Graduation season is here and COVID is rising; Here’s what public health experts say about rising cases

One of Boston’s top public health officials expressed concern with the current upwards trend of COVID-19 in the city, just as a handful of large-scale collegiate graduations are scheduled for later this month.

Cases in Boston have been ticking in the wrong direction over the last several weeks as more transmissible micron variants start to become the dominant strains. The Boston Public Health Commission reported Friday a seven-day average of 426 positive tests per day and an 11% percent positivity rate, both figures that exceed thresholds set by city officials.

At the same time, several of Boston’s largest institutions are slated to hold graduation ceremonies with events both outdoors and indoors.

The recent rise in cases, Boston Public Health Commission Executive Director Dr. Bisola Ojikutu said, is concerning because it will eventually lead to an increase in hospitalizations, particularly among the most vulnerable populations.

“I think any events or series of events where people will be communing, where people will be in close contact is concerning because we’re obviously dealing with a very highly transmissible virus,” Ojikutu told MassLive. “But at the same time, we also realize that we’re at this phase where we have to sort of live with COVID. This is an exciting time for young people, for their families, we know they want to celebrate, we know that people want to live, they want to enjoy this time with their family and friends.”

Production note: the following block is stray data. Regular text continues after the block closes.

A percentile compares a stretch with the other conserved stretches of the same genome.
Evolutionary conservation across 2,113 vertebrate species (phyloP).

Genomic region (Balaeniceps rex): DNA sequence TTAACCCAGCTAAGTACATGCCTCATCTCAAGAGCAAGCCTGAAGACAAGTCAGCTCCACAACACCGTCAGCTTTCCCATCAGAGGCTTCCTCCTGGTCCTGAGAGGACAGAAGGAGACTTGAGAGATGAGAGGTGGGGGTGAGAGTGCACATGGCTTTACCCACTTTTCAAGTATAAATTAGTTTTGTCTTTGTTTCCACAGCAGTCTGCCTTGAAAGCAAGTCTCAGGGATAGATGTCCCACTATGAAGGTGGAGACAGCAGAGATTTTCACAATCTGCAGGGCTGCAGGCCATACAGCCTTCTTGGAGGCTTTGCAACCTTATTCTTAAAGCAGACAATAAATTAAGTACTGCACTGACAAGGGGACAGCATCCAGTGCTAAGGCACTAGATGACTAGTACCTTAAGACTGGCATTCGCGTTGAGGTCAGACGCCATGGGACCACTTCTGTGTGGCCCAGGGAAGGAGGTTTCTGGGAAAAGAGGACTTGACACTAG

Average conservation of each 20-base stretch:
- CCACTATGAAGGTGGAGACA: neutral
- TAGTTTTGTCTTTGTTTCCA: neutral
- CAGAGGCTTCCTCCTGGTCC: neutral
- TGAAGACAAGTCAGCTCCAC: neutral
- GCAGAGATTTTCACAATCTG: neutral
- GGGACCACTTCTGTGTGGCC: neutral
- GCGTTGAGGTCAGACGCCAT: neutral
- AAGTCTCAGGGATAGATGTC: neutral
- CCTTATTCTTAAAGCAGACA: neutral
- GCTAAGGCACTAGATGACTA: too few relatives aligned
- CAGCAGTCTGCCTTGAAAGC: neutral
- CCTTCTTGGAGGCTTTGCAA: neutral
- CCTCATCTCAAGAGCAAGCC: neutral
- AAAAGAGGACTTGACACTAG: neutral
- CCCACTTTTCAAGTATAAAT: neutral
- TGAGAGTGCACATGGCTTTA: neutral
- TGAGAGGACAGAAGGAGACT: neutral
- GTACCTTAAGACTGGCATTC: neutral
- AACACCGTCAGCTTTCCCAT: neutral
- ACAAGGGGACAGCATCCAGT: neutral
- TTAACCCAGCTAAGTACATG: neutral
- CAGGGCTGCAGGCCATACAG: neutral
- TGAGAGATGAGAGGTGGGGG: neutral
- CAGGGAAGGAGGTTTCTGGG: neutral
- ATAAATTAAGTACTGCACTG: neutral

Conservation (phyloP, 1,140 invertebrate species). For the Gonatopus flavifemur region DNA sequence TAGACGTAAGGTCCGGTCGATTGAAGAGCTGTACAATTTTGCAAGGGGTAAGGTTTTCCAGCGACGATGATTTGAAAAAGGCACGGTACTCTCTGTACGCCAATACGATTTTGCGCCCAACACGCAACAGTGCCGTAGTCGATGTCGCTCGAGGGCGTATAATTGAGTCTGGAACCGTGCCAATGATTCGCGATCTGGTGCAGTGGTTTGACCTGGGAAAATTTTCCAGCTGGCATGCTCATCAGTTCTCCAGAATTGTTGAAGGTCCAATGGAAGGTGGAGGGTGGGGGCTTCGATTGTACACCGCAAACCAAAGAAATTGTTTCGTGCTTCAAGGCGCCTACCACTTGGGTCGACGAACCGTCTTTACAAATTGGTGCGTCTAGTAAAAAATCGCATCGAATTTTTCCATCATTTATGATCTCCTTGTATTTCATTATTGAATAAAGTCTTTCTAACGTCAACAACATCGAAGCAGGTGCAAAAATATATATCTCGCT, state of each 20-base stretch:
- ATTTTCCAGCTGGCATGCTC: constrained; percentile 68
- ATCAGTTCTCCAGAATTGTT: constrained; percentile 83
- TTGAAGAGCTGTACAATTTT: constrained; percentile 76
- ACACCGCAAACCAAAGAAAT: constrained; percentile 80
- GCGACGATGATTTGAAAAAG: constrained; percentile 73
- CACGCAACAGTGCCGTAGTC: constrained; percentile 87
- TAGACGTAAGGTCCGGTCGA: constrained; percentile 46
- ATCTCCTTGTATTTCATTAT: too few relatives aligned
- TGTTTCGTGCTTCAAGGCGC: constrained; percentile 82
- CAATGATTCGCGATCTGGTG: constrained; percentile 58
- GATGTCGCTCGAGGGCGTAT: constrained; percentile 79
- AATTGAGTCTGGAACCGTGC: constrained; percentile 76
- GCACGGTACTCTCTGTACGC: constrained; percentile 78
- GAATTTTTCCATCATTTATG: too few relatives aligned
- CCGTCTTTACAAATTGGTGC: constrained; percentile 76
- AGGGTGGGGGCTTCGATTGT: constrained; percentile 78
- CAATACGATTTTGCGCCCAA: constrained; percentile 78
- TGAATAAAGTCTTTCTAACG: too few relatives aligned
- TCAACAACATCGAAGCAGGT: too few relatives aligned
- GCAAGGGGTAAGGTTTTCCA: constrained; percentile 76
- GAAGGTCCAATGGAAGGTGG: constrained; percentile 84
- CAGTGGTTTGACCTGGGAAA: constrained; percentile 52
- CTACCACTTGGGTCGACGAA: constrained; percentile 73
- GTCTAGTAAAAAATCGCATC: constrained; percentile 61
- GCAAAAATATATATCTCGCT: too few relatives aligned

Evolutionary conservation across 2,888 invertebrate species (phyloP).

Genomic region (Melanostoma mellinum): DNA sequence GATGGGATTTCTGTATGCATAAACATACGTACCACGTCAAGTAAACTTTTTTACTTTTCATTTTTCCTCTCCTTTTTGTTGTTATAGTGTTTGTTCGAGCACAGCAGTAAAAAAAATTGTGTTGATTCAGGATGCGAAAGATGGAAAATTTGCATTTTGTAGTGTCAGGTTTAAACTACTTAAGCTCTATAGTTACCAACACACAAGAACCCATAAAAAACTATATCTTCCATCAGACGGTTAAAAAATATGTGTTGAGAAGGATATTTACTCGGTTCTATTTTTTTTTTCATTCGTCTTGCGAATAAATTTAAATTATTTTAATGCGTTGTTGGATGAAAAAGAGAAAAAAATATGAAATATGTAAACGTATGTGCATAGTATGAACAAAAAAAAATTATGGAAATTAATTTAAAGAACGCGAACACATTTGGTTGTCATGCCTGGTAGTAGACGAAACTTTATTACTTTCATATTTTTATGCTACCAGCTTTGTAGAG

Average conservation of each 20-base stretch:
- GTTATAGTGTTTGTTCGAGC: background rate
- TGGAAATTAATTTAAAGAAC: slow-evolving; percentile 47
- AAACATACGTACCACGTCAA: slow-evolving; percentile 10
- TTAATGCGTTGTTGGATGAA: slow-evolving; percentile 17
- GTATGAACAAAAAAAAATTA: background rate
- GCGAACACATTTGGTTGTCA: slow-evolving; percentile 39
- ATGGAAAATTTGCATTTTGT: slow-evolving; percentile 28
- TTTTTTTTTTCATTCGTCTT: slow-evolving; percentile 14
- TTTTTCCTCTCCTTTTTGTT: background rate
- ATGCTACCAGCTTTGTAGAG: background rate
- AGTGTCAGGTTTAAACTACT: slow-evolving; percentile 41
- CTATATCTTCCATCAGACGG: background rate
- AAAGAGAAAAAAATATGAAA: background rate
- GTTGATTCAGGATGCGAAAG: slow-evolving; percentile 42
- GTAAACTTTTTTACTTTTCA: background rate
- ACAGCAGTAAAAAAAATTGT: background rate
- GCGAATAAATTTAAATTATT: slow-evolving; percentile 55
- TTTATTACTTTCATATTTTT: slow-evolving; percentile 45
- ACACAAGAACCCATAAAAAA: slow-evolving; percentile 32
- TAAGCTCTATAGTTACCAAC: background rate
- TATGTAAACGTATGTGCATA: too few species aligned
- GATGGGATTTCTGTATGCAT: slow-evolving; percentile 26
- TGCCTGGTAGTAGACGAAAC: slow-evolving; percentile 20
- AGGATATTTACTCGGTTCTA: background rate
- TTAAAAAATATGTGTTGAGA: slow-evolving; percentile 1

Graduations on the calendar for May include Boston College on May 23, Boston University on May 22, Suffolk University on May 22, Harvard University on May 25-26, and Massachusetts Institute of Technology on May 23.

Several of the institutions are encouraging people to wear masks and said they are keeping an eye on the situation in Boston. A spokesperson for Boston College did not respond to requests for comment.

Boston University is holding its commencement at Nickerson Field and updated its masking guidance for graduation Friday to “strongly recommend” their use though proof vaccination will not be required for guests at on-campus events.

“Due to an increase in cases in the Boston area, and consistent with the CDC and the Boston Public Health Commission, Boston University is strongly recommending the use of masks during convocations and commencements, specifically those held indoors,” the university said on their website.

Cases in Boston are on the rise, per official statistics. Data from the commission shows the seven-day trend of new COVID-19 cases per 100,000 people has increased 12.8% over the past seven days. Over the past two weeks, the number of new COVID-19 hospital admissions has increased 9.8%, the data shows.

Several of the city’s statistics are above a level where city officials have indicated action may be needed to combat the virus. The 11% positivity is well above the 5% threshold, and the 426 seven-day average of positive tests is above the 399 threshold.

The latest COVID-19 data from the Boston Public Health Commission. Courtesy of Boston Public Health Commission.